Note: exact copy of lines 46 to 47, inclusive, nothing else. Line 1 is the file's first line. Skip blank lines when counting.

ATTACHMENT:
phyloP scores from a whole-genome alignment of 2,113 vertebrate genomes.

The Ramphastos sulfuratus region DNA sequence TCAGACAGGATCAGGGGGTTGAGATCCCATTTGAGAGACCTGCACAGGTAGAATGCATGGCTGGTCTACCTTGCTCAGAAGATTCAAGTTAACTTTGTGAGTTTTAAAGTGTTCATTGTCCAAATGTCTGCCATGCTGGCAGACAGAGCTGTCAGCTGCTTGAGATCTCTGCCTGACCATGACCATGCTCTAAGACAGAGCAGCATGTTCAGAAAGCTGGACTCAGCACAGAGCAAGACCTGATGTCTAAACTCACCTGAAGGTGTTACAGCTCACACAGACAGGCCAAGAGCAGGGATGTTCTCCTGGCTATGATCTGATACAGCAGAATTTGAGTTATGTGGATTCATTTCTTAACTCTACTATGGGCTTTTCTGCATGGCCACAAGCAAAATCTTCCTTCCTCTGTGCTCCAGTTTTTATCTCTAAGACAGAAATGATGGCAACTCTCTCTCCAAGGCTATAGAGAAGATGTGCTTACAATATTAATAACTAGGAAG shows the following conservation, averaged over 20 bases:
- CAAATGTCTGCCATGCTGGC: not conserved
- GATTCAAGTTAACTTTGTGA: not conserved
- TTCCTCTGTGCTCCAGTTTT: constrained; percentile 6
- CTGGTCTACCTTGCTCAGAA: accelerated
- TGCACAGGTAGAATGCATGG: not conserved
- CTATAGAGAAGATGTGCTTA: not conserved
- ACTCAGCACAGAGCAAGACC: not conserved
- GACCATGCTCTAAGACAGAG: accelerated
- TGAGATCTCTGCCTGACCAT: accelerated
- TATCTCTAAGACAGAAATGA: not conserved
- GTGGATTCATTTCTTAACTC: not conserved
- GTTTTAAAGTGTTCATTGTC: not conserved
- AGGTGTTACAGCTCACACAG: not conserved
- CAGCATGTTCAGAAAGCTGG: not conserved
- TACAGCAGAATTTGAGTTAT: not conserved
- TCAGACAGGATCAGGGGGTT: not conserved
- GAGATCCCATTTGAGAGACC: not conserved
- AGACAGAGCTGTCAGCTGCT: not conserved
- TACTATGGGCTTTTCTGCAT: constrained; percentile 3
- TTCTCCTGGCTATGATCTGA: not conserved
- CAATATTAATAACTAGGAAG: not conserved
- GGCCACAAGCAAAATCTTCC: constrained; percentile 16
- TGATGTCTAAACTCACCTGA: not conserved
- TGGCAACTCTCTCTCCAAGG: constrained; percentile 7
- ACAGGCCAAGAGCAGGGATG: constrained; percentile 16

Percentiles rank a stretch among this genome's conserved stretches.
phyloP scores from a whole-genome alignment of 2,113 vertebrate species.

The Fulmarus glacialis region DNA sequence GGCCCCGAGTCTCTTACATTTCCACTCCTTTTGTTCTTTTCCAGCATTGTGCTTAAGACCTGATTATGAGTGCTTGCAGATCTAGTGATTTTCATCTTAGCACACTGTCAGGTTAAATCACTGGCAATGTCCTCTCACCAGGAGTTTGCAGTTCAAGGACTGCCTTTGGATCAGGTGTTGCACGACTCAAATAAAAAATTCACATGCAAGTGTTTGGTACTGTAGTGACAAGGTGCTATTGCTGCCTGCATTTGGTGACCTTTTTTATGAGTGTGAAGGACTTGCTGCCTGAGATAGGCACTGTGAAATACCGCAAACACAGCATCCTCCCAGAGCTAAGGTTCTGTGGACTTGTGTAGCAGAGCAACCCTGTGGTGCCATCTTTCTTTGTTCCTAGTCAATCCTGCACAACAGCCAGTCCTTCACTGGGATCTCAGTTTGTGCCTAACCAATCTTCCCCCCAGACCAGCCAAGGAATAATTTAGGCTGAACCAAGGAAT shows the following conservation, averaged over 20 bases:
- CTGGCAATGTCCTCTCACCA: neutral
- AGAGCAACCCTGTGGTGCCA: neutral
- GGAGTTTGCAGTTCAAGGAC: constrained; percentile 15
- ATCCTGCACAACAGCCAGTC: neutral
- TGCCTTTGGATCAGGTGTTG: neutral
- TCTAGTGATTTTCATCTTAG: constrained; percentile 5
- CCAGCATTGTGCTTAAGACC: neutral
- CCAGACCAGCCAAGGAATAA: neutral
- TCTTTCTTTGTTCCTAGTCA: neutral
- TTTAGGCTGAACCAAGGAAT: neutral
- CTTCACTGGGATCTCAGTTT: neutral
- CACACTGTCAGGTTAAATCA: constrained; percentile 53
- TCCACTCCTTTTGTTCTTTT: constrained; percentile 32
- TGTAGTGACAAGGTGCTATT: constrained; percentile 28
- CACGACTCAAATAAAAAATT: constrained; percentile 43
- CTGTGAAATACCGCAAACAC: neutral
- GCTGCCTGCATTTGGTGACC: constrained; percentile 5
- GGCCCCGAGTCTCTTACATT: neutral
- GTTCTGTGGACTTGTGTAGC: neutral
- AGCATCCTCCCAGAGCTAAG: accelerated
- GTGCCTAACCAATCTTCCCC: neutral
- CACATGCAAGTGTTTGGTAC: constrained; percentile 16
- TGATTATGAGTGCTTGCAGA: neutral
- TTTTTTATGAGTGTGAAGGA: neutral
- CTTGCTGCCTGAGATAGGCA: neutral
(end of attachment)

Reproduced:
- CTGTGAAATACCGCAAACAC: neutral
- GCTGCCTGCATTTGGTGACC: constrained; percentile 5